Invasive Species Compendium

Detailed coverage of invasive species threatening livelihoods and the environment worldwide

Abstract

The invasive pathogen Yersinia pestis disrupts host blood vasculature to spread and provoke hemorrhages.

Abstract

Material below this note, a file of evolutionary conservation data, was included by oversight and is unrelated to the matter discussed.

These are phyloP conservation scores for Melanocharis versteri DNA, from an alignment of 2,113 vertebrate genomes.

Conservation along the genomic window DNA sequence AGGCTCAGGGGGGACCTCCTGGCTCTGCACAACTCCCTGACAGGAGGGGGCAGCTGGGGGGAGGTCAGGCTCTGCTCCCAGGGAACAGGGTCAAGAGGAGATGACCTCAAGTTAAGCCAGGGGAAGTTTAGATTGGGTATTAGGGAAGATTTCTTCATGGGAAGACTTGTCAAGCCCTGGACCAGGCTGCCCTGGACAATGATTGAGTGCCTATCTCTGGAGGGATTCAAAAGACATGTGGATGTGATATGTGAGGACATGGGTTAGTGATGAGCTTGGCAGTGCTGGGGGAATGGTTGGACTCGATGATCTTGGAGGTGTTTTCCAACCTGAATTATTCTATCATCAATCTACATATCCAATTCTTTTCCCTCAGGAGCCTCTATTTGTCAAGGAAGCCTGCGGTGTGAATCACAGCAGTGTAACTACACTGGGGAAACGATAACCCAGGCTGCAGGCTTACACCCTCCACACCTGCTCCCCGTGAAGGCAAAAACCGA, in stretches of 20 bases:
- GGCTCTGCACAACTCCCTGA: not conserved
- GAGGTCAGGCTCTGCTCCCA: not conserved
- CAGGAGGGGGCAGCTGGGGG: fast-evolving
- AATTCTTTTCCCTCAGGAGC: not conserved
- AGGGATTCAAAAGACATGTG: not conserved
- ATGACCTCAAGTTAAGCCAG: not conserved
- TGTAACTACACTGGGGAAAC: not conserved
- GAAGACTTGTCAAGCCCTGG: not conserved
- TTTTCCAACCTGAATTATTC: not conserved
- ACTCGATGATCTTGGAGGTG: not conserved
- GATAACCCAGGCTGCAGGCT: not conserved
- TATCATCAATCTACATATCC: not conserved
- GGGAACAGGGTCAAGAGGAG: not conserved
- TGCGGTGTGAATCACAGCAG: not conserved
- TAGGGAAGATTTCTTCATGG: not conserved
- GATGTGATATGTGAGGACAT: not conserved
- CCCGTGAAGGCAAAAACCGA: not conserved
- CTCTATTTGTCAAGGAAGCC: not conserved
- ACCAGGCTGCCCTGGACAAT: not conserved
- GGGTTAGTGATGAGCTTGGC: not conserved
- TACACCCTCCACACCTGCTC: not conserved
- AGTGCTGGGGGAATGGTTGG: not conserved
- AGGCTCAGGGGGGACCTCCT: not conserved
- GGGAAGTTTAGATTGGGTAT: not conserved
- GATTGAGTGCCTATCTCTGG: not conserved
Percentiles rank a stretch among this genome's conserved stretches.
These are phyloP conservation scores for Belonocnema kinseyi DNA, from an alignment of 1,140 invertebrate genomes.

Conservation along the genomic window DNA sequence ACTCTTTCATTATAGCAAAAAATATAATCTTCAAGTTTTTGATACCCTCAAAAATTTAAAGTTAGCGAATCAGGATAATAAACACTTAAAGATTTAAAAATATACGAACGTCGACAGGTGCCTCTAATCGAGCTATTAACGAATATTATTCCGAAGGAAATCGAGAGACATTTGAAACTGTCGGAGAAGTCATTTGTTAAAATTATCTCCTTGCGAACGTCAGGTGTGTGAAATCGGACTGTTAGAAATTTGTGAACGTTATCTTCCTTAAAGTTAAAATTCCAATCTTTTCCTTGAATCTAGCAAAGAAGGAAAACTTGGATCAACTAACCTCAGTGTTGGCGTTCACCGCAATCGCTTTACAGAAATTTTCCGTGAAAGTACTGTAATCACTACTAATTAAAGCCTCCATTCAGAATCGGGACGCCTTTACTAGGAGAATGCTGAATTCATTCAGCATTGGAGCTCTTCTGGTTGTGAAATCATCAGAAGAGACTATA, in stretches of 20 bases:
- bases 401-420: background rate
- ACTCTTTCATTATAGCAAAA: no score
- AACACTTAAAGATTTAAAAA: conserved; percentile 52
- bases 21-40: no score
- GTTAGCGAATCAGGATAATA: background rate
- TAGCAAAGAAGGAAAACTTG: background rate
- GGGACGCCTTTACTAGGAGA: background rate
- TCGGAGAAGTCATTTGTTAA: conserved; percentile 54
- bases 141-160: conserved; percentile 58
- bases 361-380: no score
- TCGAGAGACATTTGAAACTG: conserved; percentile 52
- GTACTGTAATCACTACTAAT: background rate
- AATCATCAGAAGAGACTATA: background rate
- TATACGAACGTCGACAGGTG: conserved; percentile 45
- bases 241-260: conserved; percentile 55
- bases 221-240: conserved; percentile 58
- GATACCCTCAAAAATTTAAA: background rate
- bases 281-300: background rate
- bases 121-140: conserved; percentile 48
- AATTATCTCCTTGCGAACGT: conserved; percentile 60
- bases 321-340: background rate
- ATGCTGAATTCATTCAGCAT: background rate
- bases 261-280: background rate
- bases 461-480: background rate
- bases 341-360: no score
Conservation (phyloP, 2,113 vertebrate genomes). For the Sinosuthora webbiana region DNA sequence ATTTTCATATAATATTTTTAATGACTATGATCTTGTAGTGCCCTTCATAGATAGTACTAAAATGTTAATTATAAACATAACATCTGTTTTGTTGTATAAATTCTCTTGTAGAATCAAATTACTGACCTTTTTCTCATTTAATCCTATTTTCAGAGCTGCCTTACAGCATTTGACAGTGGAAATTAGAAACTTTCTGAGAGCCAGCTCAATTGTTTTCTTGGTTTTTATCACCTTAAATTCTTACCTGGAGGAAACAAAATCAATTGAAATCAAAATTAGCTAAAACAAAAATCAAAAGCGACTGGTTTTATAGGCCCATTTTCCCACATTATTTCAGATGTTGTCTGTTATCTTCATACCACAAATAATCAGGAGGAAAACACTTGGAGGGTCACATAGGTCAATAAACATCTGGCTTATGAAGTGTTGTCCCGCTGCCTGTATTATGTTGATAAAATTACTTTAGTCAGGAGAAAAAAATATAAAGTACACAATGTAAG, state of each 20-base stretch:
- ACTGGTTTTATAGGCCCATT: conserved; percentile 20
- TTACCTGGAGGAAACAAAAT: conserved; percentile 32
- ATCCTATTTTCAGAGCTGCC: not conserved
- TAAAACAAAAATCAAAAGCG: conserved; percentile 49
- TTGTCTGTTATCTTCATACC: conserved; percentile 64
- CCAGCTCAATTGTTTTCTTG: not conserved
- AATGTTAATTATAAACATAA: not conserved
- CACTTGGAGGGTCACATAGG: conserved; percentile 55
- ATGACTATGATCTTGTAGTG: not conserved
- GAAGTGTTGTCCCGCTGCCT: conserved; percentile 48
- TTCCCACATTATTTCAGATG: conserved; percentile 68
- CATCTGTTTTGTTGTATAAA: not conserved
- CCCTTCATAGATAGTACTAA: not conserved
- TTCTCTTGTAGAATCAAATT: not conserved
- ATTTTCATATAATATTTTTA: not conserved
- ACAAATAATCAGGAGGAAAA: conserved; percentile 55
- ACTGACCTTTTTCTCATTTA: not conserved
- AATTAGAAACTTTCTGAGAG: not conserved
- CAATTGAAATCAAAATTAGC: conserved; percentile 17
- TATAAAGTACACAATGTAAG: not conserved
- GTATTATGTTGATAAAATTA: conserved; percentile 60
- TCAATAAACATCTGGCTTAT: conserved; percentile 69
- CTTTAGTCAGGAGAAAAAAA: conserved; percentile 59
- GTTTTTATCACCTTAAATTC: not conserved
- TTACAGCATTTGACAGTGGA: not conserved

Yersinia pestis is a powerful pathogen with a rare invasive capacity. After a flea bite, the plague Bacillus can reach the bloodstream in a matter of days giving way to invade the whole organism reaching all organs and provoking disseminated hemorrhages. However, the mechanisms used by this bacterium to cross and disrupt the endothelial vascular barrier remain poorly understood. In this study, an innovative model of in vivo infection was used to focus on the interaction between Y. pestis and its host vascular system. In the draining lymph nodes and in secondary organs, bacteria provoked the porosity and disruption of blood vessels. An in vitro model of endothelial barrier showed a role in this phenotype for the pYV/pCD1 plasmid that carries a Type Three Secretion System. This work supports that the pYV/pCD1 plasmid is responsible for the powerful tissue invasiveness capacity of the plague Bacillus and the hemorrhagic features of plague.